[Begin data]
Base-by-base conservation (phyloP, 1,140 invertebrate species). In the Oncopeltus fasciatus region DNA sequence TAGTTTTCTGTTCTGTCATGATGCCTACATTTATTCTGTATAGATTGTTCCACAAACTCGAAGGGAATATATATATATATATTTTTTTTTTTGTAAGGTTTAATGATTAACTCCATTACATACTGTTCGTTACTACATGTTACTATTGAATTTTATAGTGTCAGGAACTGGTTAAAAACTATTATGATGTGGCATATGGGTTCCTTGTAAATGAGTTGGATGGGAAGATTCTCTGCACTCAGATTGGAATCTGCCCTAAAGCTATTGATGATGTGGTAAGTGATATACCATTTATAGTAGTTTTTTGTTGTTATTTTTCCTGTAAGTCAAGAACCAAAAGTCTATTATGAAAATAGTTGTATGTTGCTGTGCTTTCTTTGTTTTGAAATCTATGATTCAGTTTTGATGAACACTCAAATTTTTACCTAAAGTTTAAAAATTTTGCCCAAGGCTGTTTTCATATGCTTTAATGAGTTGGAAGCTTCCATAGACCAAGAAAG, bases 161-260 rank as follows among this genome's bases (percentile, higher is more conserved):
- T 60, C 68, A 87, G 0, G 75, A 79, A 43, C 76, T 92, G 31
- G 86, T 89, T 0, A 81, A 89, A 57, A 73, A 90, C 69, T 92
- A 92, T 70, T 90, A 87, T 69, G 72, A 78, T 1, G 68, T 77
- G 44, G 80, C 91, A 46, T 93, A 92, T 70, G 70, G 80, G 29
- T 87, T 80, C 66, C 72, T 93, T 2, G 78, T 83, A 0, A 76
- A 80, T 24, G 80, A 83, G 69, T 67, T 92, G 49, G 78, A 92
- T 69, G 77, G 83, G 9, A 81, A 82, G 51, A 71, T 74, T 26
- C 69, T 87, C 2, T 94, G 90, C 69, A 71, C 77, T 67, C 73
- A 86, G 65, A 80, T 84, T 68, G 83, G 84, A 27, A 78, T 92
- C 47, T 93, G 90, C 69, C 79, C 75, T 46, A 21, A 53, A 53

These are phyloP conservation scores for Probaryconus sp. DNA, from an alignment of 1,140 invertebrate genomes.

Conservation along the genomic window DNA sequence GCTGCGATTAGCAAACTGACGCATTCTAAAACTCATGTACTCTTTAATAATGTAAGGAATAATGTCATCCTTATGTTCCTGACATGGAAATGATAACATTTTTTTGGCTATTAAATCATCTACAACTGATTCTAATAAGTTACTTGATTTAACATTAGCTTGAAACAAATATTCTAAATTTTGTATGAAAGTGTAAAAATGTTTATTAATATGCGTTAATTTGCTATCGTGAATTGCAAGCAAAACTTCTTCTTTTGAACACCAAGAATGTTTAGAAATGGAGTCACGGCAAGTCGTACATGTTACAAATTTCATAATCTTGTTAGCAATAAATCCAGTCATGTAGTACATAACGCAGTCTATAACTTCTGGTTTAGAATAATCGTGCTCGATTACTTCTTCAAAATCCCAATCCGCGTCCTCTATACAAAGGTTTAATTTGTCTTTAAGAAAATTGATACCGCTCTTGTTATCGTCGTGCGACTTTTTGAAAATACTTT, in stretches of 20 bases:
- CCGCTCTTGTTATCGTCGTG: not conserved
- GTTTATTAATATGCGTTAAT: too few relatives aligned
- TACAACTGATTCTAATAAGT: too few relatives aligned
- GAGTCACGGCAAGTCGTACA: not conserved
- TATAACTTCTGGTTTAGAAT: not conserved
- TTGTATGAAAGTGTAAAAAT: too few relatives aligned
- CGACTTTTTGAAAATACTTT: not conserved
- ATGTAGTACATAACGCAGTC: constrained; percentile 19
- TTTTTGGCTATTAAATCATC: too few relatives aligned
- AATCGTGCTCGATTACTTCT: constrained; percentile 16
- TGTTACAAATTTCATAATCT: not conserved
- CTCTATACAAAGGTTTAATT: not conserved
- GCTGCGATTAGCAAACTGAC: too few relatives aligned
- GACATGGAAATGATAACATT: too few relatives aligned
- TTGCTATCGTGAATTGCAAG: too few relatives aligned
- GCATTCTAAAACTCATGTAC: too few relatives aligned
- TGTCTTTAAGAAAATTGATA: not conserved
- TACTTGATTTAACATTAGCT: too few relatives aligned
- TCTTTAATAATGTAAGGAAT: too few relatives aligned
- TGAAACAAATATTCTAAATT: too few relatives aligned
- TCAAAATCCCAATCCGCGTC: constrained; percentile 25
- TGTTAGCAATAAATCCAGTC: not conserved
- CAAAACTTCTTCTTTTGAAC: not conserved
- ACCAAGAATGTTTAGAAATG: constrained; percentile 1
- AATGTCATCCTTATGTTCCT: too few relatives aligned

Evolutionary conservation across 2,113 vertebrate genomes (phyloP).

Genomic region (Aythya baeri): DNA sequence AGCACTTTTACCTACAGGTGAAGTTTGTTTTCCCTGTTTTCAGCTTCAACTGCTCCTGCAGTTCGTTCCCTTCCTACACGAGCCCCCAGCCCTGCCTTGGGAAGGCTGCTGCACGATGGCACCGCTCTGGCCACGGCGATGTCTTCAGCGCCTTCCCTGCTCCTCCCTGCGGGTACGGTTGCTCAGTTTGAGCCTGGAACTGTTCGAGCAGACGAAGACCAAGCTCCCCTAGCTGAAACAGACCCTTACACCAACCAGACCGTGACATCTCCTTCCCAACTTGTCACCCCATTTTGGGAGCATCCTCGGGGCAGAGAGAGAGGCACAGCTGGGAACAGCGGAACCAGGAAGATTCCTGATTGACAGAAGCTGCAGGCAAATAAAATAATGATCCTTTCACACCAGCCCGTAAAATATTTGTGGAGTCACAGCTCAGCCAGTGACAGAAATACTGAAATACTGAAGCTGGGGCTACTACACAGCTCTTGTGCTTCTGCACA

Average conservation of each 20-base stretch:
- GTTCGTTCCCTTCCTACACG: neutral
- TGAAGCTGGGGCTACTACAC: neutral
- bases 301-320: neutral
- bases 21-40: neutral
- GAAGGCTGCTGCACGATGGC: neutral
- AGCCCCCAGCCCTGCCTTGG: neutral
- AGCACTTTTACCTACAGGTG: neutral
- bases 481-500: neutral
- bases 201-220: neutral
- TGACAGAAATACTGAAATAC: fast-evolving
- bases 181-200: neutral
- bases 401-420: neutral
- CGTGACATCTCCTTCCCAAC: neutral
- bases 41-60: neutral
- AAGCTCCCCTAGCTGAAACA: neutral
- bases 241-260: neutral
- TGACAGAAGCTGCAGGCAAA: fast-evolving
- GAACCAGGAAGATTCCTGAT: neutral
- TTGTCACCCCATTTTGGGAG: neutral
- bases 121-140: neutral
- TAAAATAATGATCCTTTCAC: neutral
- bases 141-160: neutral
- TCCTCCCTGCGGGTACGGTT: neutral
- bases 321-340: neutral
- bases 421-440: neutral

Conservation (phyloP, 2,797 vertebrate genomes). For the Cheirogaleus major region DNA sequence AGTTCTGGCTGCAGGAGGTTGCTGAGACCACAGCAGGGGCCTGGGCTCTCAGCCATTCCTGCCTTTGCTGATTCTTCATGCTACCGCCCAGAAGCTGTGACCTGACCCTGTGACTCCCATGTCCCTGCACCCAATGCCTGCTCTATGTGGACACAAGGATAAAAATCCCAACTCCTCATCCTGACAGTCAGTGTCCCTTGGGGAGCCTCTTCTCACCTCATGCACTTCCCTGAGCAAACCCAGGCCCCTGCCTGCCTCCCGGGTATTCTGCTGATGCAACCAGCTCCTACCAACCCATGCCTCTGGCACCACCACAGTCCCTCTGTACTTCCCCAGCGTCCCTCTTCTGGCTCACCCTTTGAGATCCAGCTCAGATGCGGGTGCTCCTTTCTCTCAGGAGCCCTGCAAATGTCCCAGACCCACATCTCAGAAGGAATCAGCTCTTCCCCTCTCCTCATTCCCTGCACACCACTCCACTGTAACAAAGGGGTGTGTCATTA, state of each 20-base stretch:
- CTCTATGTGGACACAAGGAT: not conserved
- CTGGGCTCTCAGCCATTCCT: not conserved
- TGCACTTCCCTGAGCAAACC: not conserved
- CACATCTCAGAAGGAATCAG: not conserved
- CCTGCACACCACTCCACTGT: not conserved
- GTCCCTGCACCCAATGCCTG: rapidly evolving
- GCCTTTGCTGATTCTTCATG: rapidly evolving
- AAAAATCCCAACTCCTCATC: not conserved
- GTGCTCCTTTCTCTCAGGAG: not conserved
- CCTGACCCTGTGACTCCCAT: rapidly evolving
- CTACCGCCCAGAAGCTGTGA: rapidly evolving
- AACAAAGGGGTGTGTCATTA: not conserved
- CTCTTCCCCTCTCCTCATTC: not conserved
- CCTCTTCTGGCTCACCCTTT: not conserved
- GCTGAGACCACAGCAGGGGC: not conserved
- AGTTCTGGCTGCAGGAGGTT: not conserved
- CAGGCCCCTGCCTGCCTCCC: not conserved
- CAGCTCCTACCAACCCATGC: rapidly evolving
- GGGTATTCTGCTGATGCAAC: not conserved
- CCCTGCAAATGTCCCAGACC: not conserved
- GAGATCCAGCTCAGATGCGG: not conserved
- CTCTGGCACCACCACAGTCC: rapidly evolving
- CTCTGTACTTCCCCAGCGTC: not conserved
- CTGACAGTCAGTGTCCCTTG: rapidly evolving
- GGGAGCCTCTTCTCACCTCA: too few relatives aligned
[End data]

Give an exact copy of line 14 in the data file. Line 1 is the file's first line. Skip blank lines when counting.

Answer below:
- CCGCTCTTGTTATCGTCGTG: not conserved